The Critical Importance of Hydration

Are You Watching Your Macros?

Most people today are familiar with macronutrients due to their use in various healthy eating regimens and diets; low-carbohydrate high-fat diets, high-protein low-carbs, ketogenic diets, even the IIFYM (If It Fits Your Macros) approach. But what about that most important macro of all? You know, the one with absolutely no calories, no fat, no sugars, and no protein.

The Fourth Macronutrient

That’s right, water, H2O is the fourth macronutrient. By definition, your body requires macronutrients in large quantities, think grams versus milligrams. And, you need more water per day than any other macronutrient. Why, because water makes up about sixty percent of your body weight and is the main component of your bodily fluids. Water is found in every cell, tissue, and organ in your body. It transports nutrients to cells, removes toxins from your body, lubricates your joints, and regulates your body temperature.

(Note: There is some debate if water is an essential nutrient, but not a macronutrient. For this article we will follow the USDA’s lead and include it as the fourth macronutrient).

Just how important is water? Only air is more important for your survival; you can go three weeks without food, three days without water, and only about three minutes without oxygen, (known as the “rule of threes”).

How Much Water Should I Drink Per Day

Just what is a normal day’s requirement for water intake? Defining normal is difficult as we are each unique, live in different parts of the country, in differing climates, and with varying expenditures of energy. Your requirements can differ from day to day, and even within the same day. Some of the factors involved include occupation, food consumption, alcohol consumption, water expenditure through sweat and urine, even the weather, and we know how often that changes.

Different sources will cite different statistics as to the appropriate daily intake of water. But let’s try to get a basic idea of how much is enough.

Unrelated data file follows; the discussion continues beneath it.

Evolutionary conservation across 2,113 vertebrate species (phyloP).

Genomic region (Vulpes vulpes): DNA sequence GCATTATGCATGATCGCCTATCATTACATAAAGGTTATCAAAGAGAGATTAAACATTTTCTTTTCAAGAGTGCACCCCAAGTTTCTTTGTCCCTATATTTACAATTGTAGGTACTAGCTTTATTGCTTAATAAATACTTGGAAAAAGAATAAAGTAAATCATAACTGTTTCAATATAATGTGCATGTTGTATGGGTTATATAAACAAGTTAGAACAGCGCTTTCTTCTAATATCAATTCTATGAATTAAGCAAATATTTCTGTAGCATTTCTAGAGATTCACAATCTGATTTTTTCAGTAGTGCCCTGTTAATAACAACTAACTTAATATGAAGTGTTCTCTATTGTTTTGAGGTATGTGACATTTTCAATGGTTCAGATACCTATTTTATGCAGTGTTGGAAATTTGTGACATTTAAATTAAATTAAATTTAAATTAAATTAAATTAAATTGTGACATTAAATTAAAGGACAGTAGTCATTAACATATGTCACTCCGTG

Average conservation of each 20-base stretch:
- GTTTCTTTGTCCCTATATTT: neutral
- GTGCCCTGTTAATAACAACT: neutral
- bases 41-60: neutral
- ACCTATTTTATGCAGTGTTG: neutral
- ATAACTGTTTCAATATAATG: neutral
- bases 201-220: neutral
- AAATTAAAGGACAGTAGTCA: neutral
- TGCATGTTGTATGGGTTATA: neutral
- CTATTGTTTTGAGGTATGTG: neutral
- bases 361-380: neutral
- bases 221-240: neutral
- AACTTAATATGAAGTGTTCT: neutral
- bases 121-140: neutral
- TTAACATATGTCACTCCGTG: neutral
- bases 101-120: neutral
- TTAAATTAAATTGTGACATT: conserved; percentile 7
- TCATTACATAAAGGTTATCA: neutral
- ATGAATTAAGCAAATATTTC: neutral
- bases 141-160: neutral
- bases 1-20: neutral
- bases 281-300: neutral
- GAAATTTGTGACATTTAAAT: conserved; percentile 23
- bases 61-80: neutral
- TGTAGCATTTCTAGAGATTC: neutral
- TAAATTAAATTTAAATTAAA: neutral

The Mayo Clinic recommends that an ”average” healthy adult consume:

  • About 15.5 cups (3.7 liters) of fluids for men
  • About 11.5 cups (2.7 liters) of fluids a day for women

These recommendations cover fluids from water, other beverages, and food. About 20 percent of daily fluid intake usually comes from food and the rest from drinks.

An established requirement stand-by is eight, eight- ounce glasses of water per day. Mayo says this works fine as a reasonable goal.

Dr. Oz tends to concur with Mayo’s recommendation. However, Livestrong claims a bit less is acceptable:

  • About 13 cups per day for men
  • About 9 cups per day for women

We suggest you consume Livestrong’s recommendation at a minimum, yet strive for the Mayo Clinic targets.

In Versus Out – Daily Values

Even in the absence of exercise, your body will lose water throughout a typical day through respiration, perspiration, and urination. Obviously, we lose water through urination and sweat. We also lose water through what is known as “insensible water loss,” that is water loss that is difficult to detect such as water loss through respiration and the skin. See chart below:

Reprinted from Dr. Gary Larson, Medical Director, Procure Proton Therapy Center

The Importance of Hydration During Exercise

Once we bring exercise into the hydration equation things change dramatically. Athletes have a greater need to replace fluids during exercise. Whether you’re simply exercising for recreation, a weekend warrior, or a serious athlete it’s important to stay hydrated. As you’ll see below, hydration involves getting the right amount of water before, during, and after exercise. If you’re not hydrated, your body can’t perform at its optimal level. In most situations, water is all that is required to stay hydrated.

Dehydration can be serious and can occur in virtually any physical activity. You can become dehydrated when swimming on a hot sunny day or while skiing on a cold winter day. You don’t even need to be sweating to become dehydrated.

Your Hydration Protocol

We’ll discuss dehydration in just a bit but first, let’s discuss proper hydration. Just like an exercise or diet regimen, you need a hydration protocol when you exercise.

The American Council on Exercise has suggested the following basic guidelines for drinking water before, during, and after exercise:

Drinking Water Before Your Workout / Your Pre-Workout:

  • Drink 17 to 20 ounces of water 2 to 3 hours before you start exercising.
  • Drink 8 ounces of water 20 to 30 minutes before you start exercising or during your warm-up.

Drinking Water During Your Workout / Your Intra-Workout:

  • Drink 7 to 10 ounces of water every 10 to 20 minutes during exercise.

Drinking Water After Your Workout / Your Post-Workout:

  • Drink 8 ounces of water no more than 30 minutes after you exercise.
  • Drink 20-24 ounces of water for every 1 pound of lost body weight.

To determine your post-workout, replenishment quantity you may want to conduct a “sweat test”. Simply weigh yourself pre- and post-workout. Assuming you did not use the toilet or consume any fluids during exercise, your weight loss is your “sweat rate”. For each pound of weight lost you should consume 20 – 24 ounces of water. Note, this is a guesstimate at best as sweat rate will vary depending on the type of exercise. Some other things to consider that may increase your water loss: